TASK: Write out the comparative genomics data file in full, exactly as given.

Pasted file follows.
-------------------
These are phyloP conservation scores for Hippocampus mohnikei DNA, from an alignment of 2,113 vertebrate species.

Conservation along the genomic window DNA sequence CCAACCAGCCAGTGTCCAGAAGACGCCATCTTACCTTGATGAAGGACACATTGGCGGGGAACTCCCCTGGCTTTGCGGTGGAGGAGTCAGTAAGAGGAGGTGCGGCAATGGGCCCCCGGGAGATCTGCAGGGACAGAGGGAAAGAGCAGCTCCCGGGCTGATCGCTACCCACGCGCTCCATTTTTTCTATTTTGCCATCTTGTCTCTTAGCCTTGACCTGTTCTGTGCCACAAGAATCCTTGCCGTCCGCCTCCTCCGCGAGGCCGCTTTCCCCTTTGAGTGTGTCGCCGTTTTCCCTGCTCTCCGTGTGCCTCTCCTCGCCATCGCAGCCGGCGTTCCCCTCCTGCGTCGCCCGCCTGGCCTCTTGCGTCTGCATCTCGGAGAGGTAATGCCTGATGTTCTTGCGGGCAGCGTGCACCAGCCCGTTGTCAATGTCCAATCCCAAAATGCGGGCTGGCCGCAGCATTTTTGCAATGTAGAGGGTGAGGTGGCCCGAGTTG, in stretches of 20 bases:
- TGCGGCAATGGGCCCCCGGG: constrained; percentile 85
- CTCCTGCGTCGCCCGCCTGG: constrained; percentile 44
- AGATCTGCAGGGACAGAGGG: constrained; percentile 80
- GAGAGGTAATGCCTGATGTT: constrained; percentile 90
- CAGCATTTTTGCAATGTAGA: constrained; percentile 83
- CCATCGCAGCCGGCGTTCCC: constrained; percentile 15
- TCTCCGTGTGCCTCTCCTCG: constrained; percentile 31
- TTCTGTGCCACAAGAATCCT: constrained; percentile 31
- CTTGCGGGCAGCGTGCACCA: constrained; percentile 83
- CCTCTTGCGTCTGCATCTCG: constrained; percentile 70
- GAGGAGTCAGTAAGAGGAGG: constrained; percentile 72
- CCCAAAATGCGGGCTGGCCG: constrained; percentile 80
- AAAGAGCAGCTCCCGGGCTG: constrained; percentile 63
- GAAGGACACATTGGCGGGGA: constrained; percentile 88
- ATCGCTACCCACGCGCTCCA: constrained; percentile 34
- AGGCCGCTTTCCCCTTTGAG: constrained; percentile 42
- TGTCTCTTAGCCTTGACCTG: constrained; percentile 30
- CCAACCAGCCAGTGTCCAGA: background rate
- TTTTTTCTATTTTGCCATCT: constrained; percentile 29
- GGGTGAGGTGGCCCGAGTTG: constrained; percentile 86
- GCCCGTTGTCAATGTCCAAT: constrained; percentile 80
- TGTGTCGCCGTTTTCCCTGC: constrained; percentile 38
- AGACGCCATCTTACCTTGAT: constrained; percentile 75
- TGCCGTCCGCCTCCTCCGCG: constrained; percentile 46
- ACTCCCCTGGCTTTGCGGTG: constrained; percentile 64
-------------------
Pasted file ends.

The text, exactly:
These are phyloP conservation scores for Hippocampus mohnikei DNA, from an alignment of 2,113 vertebrate species.

Conservation along the genomic window DNA sequence CCAACCAGCCAGTGTCCAGAAGACGCCATCTTACCTTGATGAAGGACACATTGGCGGGGAACTCCCCTGGCTTTGCGGTGGAGGAGTCAGTAAGAGGAGGTGCGGCAATGGGCCCCCGGGAGATCTGCAGGGACAGAGGGAAAGAGCAGCTCCCGGGCTGATCGCTACCCACGCGCTCCATTTTTTCTATTTTGCCATCTTGTCTCTTAGCCTTGACCTGTTCTGTGCCACAAGAATCCTTGCCGTCCGCCTCCTCCGCGAGGCCGCTTTCCCCTTTGAGTGTGTCGCCGTTTTCCCTGCTCTCCGTGTGCCTCTCCTCGCCATCGCAGCCGGCGTTCCCCTCCTGCGTCGCCCGCCTGGCCTCTTGCGTCTGCATCTCGGAGAGGTAATGCCTGATGTTCTTGCGGGCAGCGTGCACCAGCCCGTTGTCAATGTCCAATCCCAAAATGCGGGCTGGCCGCAGCATTTTTGCAATGTAGAGGGTGAGGTGGCCCGAGTTG, in stretches of 20 bases:
- TGCGGCAATGGGCCCCCGGG: constrained; percentile 85
- CTCCTGCGTCGCCCGCCTGG: constrained; percentile 44
- AGATCTGCAGGGACAGAGGG: constrained; percentile 80
- GAGAGGTAATGCCTGATGTT: constrained; percentile 90
- CAGCATTTTTGCAATGTAGA: constrained; percentile 83
- CCATCGCAGCCGGCGTTCCC: constrained; percentile 15
- TCTCCGTGTGCCTCTCCTCG: constrained; percentile 31
- TTCTGTGCCACAAGAATCCT: constrained; percentile 31
- CTTGCGGGCAGCGTGCACCA: constrained; percentile 83
- CCTCTTGCGTCTGCATCTCG: constrained; percentile 70
- GAGGAGTCAGTAAGAGGAGG: constrained; percentile 72
- CCCAAAATGCGGGCTGGCCG: constrained; percentile 80
- AAAGAGCAGCTCCCGGGCTG: constrained; percentile 63
- GAAGGACACATTGGCGGGGA: constrained; percentile 88
- ATCGCTACCCACGCGCTCCA: constrained; percentile 34
- AGGCCGCTTTCCCCTTTGAG: constrained; percentile 42
- TGTCTCTTAGCCTTGACCTG: constrained; percentile 30
- CCAACCAGCCAGTGTCCAGA: background rate
- TTTTTTCTATTTTGCCATCT: constrained; percentile 29
- GGGTGAGGTGGCCCGAGTTG: constrained; percentile 86
- GCCCGTTGTCAATGTCCAAT: constrained; percentile 80
- TGTGTCGCCGTTTTCCCTGC: constrained; percentile 38
- AGACGCCATCTTACCTTGAT: constrained; percentile 75
- TGCCGTCCGCCTCCTCCGCG: constrained; percentile 46
- ACTCCCCTGGCTTTGCGGTG: constrained; percentile 64